Tag Archives: drugs

King of Boys

Award winning Nigerian movie “King of Boys” (2018) directed by Kemi Adetiba and starring Sola Sobowale, Adesua Etomi and Paul Sambo among others.

Its a Nigerian crime fiction drawn on the style of Godfather and so many of crime thrillers but this has a godmother instead. Alhaja Eniola Salami (Sola Sobowale) is controlling the crime and drugs in Lagos with separate factions under her. She has inherited from her husband as have others from their family members controlling drugs and kidnappings, theft, robbery etc.

But because of her overpowering dominance, it has ruffled feathers amongst many including the politicians, other gang lords etc. What travails she goes through and how she comes out on top with so many tragedies facing her forms the rest of the story.

Its a long movie, almost 3 hours, so gets slow in the middle. But Kemi has built up the story quite well with Paul Sambo doing the role of the honest cop Nurudeen Gobir. Adesua Etomi as Kemi Salami the daughter of Eniola oozes sexuality and arrogance in her role.

There are whole lot of vested interests involved and there are too many players spoiling the pie so to speak. Typical of what is happening in most countries with crime, drugs, politics mixing to form a heady mix of deadly cocktail of danger. Sola Sobowale has done a brilliant role as the Godmother, incidentally she is called as King in the movie.

You can watch the movie here.

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production linked incentive for pharma sector


The Union Cabinet, chaired by the Prime Minister, Shri Narendra Modi has approved Production Linked Incentive (PLI) Scheme for Pharmaceuticals over a period of Financial Year 2020-21 to 2028-29.

The Scheme will benefit domestic manufacturers, help in creating employment and is expected to contribute to the availability of wider range of affordable medicines for consumers.

The scheme is expected to promote the production of high value products in the country and increase the value addition in exports.  Total incremental sales of Rs.2,94,000 crore and total incremental exports of Rs.1,96,000 crore are estimated during six years from 2022-23 to 2027-28.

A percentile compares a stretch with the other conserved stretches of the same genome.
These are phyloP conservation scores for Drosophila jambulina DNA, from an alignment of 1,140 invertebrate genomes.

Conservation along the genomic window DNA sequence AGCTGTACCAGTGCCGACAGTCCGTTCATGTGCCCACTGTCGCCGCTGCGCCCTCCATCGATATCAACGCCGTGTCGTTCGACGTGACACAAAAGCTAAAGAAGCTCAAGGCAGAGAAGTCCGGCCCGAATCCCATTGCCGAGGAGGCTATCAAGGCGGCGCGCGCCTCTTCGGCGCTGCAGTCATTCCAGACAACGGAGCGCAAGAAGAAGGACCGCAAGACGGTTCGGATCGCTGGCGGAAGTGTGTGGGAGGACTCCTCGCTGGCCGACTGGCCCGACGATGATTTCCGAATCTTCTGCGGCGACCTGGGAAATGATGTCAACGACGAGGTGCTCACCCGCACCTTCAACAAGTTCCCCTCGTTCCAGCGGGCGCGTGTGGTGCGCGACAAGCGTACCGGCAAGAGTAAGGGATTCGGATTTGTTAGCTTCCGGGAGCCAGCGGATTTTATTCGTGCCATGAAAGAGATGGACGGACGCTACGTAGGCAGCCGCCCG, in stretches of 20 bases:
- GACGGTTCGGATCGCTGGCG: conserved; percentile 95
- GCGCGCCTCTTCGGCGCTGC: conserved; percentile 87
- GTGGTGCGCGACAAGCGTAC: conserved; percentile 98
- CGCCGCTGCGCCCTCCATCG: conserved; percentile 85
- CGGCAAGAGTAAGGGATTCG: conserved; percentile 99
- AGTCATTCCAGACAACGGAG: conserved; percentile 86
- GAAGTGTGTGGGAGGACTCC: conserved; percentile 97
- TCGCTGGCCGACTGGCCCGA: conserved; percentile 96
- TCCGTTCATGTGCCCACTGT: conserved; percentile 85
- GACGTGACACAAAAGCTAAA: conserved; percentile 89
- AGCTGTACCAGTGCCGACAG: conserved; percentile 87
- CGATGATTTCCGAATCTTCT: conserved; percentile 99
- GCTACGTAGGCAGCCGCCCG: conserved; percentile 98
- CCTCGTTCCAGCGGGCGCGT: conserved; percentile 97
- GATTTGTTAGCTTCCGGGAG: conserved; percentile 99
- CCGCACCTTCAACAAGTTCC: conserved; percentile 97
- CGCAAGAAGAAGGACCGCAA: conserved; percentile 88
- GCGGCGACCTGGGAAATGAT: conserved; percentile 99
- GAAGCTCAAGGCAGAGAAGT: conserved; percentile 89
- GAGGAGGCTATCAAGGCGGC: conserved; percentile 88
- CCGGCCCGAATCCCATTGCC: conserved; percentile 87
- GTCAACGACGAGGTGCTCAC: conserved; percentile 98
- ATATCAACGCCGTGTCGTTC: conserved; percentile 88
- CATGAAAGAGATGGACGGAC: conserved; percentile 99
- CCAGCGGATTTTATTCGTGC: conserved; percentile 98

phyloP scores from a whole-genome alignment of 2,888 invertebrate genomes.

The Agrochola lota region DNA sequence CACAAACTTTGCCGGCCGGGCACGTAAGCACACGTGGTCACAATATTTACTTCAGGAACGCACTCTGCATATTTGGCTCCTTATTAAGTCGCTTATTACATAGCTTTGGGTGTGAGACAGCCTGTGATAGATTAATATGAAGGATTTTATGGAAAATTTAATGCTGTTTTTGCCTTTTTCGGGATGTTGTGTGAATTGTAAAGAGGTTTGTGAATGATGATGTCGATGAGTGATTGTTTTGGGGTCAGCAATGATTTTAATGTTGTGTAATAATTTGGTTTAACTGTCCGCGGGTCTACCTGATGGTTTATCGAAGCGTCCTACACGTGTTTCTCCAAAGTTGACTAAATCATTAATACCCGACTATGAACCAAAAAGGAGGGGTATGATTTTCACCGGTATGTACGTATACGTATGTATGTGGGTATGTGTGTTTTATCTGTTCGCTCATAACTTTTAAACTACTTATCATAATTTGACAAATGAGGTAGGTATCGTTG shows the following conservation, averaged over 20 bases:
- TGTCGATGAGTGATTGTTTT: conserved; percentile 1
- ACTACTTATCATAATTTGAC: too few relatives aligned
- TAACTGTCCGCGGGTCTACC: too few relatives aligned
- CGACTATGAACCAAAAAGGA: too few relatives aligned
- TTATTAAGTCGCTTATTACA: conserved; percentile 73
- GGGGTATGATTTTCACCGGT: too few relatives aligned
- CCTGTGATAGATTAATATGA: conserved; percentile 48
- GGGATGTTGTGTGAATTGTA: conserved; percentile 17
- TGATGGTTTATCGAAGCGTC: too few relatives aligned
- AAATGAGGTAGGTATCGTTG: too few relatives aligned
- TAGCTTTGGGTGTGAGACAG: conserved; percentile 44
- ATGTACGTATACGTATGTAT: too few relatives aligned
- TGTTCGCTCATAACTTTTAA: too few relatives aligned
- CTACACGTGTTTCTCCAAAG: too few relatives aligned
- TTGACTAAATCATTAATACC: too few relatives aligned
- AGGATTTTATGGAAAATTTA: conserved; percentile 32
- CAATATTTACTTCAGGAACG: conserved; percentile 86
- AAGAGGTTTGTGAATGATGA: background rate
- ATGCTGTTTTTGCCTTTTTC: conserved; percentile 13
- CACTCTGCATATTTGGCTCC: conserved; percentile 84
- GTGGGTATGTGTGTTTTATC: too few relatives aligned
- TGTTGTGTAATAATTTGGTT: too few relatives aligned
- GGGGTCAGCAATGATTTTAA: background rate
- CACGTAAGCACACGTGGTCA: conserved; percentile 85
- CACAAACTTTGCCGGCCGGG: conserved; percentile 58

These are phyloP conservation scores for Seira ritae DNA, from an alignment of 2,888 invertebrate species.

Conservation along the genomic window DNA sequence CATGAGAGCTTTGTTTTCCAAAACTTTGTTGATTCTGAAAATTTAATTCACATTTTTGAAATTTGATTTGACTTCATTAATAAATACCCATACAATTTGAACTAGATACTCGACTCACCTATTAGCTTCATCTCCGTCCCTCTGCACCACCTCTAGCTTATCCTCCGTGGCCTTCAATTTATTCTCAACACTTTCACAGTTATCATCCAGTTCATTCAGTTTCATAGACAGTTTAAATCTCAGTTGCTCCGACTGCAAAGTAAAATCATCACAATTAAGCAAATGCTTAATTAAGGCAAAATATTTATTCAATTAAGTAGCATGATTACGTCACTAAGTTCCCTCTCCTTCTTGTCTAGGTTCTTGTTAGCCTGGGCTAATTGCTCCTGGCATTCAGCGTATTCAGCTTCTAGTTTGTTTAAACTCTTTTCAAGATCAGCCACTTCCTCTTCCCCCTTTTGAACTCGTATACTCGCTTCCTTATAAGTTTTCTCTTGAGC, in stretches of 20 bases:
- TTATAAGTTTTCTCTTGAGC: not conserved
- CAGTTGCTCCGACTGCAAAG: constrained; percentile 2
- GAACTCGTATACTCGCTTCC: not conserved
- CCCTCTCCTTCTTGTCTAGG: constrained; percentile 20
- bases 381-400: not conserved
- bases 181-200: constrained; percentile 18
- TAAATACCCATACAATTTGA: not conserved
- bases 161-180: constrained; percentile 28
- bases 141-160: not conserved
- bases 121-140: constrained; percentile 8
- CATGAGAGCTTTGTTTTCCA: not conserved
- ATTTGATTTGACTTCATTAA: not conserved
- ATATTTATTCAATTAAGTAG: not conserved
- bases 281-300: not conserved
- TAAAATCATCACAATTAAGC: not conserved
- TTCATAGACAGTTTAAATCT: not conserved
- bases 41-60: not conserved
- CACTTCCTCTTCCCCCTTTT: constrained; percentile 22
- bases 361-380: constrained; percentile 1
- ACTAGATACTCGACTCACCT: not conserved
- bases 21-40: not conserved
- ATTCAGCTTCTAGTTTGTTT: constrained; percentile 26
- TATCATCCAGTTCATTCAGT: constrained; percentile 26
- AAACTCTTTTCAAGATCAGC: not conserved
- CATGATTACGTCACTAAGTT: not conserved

The scheme is expected to generate employment for both skilled and un-skilled personnel, estimated at 20,000 direct and 80,000 indirect jobs as a result of growth in the sector.

It is expected to promote innovation for development of complex and high-tech products including products of emerging therapies and in-vitro Diagnostic Devices as also self-reliance in important drugs.  It is also expected to improve accessibility and affordability of medical products including orphan drugs to the Indian population.  The Scheme is also expected to bring in investment of Rs.15,000 crore in the pharmaceutical sector.

The scheme will be part of the umbrella scheme for the Development of Pharmaceutical Industry. The objective of the scheme is to enhance India’s manufacturing capabilities by increasing investment and production in the sector and contributing to product diversification to high value goods in the pharmaceutical sector. One of the further objectives of the scheme is to create global champions out of India who have the potential to grow in size and scale using cutting edge technology and thereby penetrate the global value chains.

The salient features of the Scheme are as follows:-

Target Groups:

The manufacturers of pharmaceutical goods registered in India will be grouped based on their Global Manufacturing Revenue (GMR) to ensure wider applicability of the scheme across the pharmaceutical industry and at the same time meetthe objectives of the scheme. The qualifying criteria for the three groups of applicants will be as follows-